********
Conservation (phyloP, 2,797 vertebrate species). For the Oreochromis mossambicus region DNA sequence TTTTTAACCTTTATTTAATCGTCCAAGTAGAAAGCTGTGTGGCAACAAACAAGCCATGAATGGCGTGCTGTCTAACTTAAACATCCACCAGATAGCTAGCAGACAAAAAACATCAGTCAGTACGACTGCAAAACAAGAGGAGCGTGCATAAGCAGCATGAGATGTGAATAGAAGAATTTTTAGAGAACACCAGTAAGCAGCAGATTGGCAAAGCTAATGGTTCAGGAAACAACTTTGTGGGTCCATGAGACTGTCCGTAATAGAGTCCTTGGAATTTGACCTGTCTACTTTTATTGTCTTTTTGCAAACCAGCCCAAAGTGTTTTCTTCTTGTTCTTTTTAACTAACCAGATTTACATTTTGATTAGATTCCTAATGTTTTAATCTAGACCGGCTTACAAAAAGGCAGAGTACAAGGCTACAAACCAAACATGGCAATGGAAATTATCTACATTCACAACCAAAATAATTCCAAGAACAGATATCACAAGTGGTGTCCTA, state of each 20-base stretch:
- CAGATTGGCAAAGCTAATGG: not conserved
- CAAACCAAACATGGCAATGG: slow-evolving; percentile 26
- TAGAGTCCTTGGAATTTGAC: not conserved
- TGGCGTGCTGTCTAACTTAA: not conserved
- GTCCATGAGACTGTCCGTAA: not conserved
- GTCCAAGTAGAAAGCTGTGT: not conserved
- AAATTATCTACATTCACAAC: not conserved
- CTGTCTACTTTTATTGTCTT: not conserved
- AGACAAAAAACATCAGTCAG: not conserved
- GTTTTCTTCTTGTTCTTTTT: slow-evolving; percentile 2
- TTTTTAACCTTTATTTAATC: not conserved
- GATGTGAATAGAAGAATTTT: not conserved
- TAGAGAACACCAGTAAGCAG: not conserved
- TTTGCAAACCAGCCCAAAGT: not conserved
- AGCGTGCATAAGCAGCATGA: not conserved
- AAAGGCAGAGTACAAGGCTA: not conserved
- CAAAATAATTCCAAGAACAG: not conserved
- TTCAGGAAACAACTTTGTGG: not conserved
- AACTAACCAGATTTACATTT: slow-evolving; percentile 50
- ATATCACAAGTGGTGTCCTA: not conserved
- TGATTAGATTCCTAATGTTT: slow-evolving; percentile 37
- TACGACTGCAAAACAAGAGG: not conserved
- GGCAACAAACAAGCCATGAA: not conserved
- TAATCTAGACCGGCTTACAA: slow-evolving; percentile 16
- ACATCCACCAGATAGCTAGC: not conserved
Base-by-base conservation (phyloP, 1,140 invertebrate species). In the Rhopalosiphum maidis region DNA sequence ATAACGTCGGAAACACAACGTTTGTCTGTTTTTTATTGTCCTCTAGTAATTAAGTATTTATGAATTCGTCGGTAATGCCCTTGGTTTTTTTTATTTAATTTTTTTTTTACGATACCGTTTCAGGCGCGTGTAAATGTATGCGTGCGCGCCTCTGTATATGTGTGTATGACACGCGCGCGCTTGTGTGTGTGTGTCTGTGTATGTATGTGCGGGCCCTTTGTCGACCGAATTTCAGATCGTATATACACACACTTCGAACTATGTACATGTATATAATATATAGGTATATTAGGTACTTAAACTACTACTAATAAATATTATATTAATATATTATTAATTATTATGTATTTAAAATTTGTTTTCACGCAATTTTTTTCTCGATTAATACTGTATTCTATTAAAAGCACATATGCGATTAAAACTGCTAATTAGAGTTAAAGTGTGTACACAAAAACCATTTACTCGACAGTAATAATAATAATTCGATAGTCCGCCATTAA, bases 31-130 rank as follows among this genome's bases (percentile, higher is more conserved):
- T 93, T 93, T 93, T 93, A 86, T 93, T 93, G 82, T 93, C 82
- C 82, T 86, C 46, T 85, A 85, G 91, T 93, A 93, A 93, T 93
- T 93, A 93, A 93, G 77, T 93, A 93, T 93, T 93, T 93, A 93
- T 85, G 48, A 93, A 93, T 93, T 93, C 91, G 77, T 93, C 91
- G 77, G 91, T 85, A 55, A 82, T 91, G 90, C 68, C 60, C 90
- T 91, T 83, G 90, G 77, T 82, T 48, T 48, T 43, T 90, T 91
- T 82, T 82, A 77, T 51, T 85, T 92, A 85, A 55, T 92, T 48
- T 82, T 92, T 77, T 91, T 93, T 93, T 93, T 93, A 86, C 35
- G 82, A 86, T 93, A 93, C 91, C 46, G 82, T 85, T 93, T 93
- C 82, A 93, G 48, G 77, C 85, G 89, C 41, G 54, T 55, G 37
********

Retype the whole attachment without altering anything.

Conservation (phyloP, 2,797 vertebrate species). For the Oreochromis mossambicus region DNA sequence TTTTTAACCTTTATTTAATCGTCCAAGTAGAAAGCTGTGTGGCAACAAACAAGCCATGAATGGCGTGCTGTCTAACTTAAACATCCACCAGATAGCTAGCAGACAAAAAACATCAGTCAGTACGACTGCAAAACAAGAGGAGCGTGCATAAGCAGCATGAGATGTGAATAGAAGAATTTTTAGAGAACACCAGTAAGCAGCAGATTGGCAAAGCTAATGGTTCAGGAAACAACTTTGTGGGTCCATGAGACTGTCCGTAATAGAGTCCTTGGAATTTGACCTGTCTACTTTTATTGTCTTTTTGCAAACCAGCCCAAAGTGTTTTCTTCTTGTTCTTTTTAACTAACCAGATTTACATTTTGATTAGATTCCTAATGTTTTAATCTAGACCGGCTTACAAAAAGGCAGAGTACAAGGCTACAAACCAAACATGGCAATGGAAATTATCTACATTCACAACCAAAATAATTCCAAGAACAGATATCACAAGTGGTGTCCTA, state of each 20-base stretch:
- CAGATTGGCAAAGCTAATGG: not conserved
- CAAACCAAACATGGCAATGG: slow-evolving; percentile 26
- TAGAGTCCTTGGAATTTGAC: not conserved
- TGGCGTGCTGTCTAACTTAA: not conserved
- GTCCATGAGACTGTCCGTAA: not conserved
- GTCCAAGTAGAAAGCTGTGT: not conserved
- AAATTATCTACATTCACAAC: not conserved
- CTGTCTACTTTTATTGTCTT: not conserved
- AGACAAAAAACATCAGTCAG: not conserved
- GTTTTCTTCTTGTTCTTTTT: slow-evolving; percentile 2
- TTTTTAACCTTTATTTAATC: not conserved
- GATGTGAATAGAAGAATTTT: not conserved
- TAGAGAACACCAGTAAGCAG: not conserved
- TTTGCAAACCAGCCCAAAGT: not conserved
- AGCGTGCATAAGCAGCATGA: not conserved
- AAAGGCAGAGTACAAGGCTA: not conserved
- CAAAATAATTCCAAGAACAG: not conserved
- TTCAGGAAACAACTTTGTGG: not conserved
- AACTAACCAGATTTACATTT: slow-evolving; percentile 50
- ATATCACAAGTGGTGTCCTA: not conserved
- TGATTAGATTCCTAATGTTT: slow-evolving; percentile 37
- TACGACTGCAAAACAAGAGG: not conserved
- GGCAACAAACAAGCCATGAA: not conserved
- TAATCTAGACCGGCTTACAA: slow-evolving; percentile 16
- ACATCCACCAGATAGCTAGC: not conserved
Base-by-base conservation (phyloP, 1,140 invertebrate species). In the Rhopalosiphum maidis region DNA sequence ATAACGTCGGAAACACAACGTTTGTCTGTTTTTTATTGTCCTCTAGTAATTAAGTATTTATGAATTCGTCGGTAATGCCCTTGGTTTTTTTTATTTAATTTTTTTTTTACGATACCGTTTCAGGCGCGTGTAAATGTATGCGTGCGCGCCTCTGTATATGTGTGTATGACACGCGCGCGCTTGTGTGTGTGTGTCTGTGTATGTATGTGCGGGCCCTTTGTCGACCGAATTTCAGATCGTATATACACACACTTCGAACTATGTACATGTATATAATATATAGGTATATTAGGTACTTAAACTACTACTAATAAATATTATATTAATATATTATTAATTATTATGTATTTAAAATTTGTTTTCACGCAATTTTTTTCTCGATTAATACTGTATTCTATTAAAAGCACATATGCGATTAAAACTGCTAATTAGAGTTAAAGTGTGTACACAAAAACCATTTACTCGACAGTAATAATAATAATTCGATAGTCCGCCATTAA, bases 31-130 rank as follows among this genome's bases (percentile, higher is more conserved):
- T 93, T 93, T 93, T 93, A 86, T 93, T 93, G 82, T 93, C 82
- C 82, T 86, C 46, T 85, A 85, G 91, T 93, A 93, A 93, T 93
- T 93, A 93, A 93, G 77, T 93, A 93, T 93, T 93, T 93, A 93
- T 85, G 48, A 93, A 93, T 93, T 93, C 91, G 77, T 93, C 91
- G 77, G 91, T 85, A 55, A 82, T 91, G 90, C 68, C 60, C 90
- T 91, T 83, G 90, G 77, T 82, T 48, T 48, T 43, T 90, T 91
- T 82, T 82, A 77, T 51, T 85, T 92, A 85, A 55, T 92, T 48
- T 82, T 92, T 77, T 91, T 93, T 93, T 93, T 93, A 86, C 35
- G 82, A 86, T 93, A 93, C 91, C 46, G 82, T 85, T 93, T 93
- C 82, A 93, G 48, G 77, C 85, G 89, C 41, G 54, T 55, G 37